Super Bowl 55 has come to Tampa. And adding to the excitement, the Tampa Bay Buccaneers have made history by being the first NFL team to play the big game in their home stadium.
But there’s still a pandemic. Florida has reported more than 1.7 million coronavirus cases and more than 27,000 deaths since March. Public health experts have repeated warnings about gathering for events and local officials have made adjustments for the game.
Here’s what you need to know.
Will the Super Bowl be a super spreader event?
The NFL has taken a lot of steps to limit viral transmission.
Fans will receive a KN95 mask, hand sanitizer, antibacterial wipes and a COVID-19 safety card, NFL spokesperson Brian McCarthy told PolitiFact. Anyone at the game will also be required to wear face coverings, stay in their assigned seats and keep 6 feet distance from others.
But public health experts are concerned about what the NFL can’t control – crowds in bars, restaurants and house parties. PolitiFact explains.
Dr. Anthony Fauci warns about Super Bowl parties
The White House infectious disease expert said now’s not the time to invite people over to watch the game. “You just don’t know if they’re infected,” Fauci told NBC’s “Today” show. “So, as difficult as that is, at least this time around, just lay low and cool it.”
It is possible to have a safe watch party?
You can still celebrate and watch, though it might be different from years before.
The game is considered the biggest at-home party event of the year, according to research by Hallmark Cards and Evite. But the Centers for Disease Control and Prevention consistently warn against gathering with people from outside your household. Minimize spread by taking advantage of the region’s outdoor weather, wearing masks, social distancing and avoiding food that require a shared serving spoon.
The state of the pandemic in Florida
After a holiday bump, cases and hospitalizations are falling in Florida following a national trend, data editor Langston Taylor reports. While that’s promising news, numbers are still high and experts warn of the more contagious coronavirus variant first detected in the U.K., after several cases have been found in Tampa Bay and Florida.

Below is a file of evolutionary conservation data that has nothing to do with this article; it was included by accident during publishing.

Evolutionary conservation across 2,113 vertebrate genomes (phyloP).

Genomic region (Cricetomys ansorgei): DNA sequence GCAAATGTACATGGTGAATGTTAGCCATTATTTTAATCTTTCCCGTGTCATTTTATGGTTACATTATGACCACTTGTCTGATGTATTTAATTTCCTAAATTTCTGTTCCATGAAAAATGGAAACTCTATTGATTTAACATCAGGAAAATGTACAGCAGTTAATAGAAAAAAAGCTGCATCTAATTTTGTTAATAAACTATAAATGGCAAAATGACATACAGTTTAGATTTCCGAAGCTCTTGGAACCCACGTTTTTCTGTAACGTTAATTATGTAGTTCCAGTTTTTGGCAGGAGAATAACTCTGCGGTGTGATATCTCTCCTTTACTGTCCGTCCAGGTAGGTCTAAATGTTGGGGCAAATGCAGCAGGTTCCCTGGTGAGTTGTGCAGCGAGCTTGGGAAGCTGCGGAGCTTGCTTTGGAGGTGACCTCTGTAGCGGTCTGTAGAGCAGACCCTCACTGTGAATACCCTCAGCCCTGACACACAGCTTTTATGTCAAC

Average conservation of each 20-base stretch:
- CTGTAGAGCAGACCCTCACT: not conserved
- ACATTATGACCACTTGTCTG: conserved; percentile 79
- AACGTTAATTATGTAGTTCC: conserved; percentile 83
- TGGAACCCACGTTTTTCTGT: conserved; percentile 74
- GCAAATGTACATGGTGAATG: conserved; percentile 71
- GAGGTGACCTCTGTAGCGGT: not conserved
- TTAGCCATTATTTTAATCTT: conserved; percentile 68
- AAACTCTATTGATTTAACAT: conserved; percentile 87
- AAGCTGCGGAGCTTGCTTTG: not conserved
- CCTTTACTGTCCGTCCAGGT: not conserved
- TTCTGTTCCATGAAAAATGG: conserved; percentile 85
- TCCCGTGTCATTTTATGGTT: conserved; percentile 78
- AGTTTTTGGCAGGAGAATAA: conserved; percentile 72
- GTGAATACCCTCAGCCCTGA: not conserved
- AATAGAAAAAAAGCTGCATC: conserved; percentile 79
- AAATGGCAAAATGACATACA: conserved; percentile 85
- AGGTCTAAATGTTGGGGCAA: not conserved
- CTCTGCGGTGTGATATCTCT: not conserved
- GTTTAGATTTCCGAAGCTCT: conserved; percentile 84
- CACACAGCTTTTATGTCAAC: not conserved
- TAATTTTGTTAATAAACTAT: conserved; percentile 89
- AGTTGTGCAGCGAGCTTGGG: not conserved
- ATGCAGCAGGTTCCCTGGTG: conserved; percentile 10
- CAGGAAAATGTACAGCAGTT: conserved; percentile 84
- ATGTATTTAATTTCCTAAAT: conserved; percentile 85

Coronavirus in Cigar City vs. the City of Fountains
The two metropolitan cities have both dealt with the pandemic in different ways. In Kansas City, which implemented extensive social distancing protocols, has a reported amount of about 1 in 14 residents to be infected as of Wednesday since the start of the pandemic. Meanwhile, Tampa has seen at least roughly 1 in 7 residents who have contracted the virus.
Expect a spike but not for long
A few weeks after the Super Bowl, public health experts expect the region to see a rise in new cases. University of South Florida models forecast it will be a smaller and shorter surge than before. See the five things you need to know about protecting yourself from the coronavirus during the Super Bowl here.
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What a major sporting event is like in the COVID-19 era
Eliminated or reimagined fan events. Limited attendance. Virtual additions. Tampa Bay Times reporters have attended five U.S. championship events during the pandemic. They offer an insight to how the Super Bowl will look like.
Halftime show magic ... from a distance
The weekend’s biggest performance will feature the Weeknd.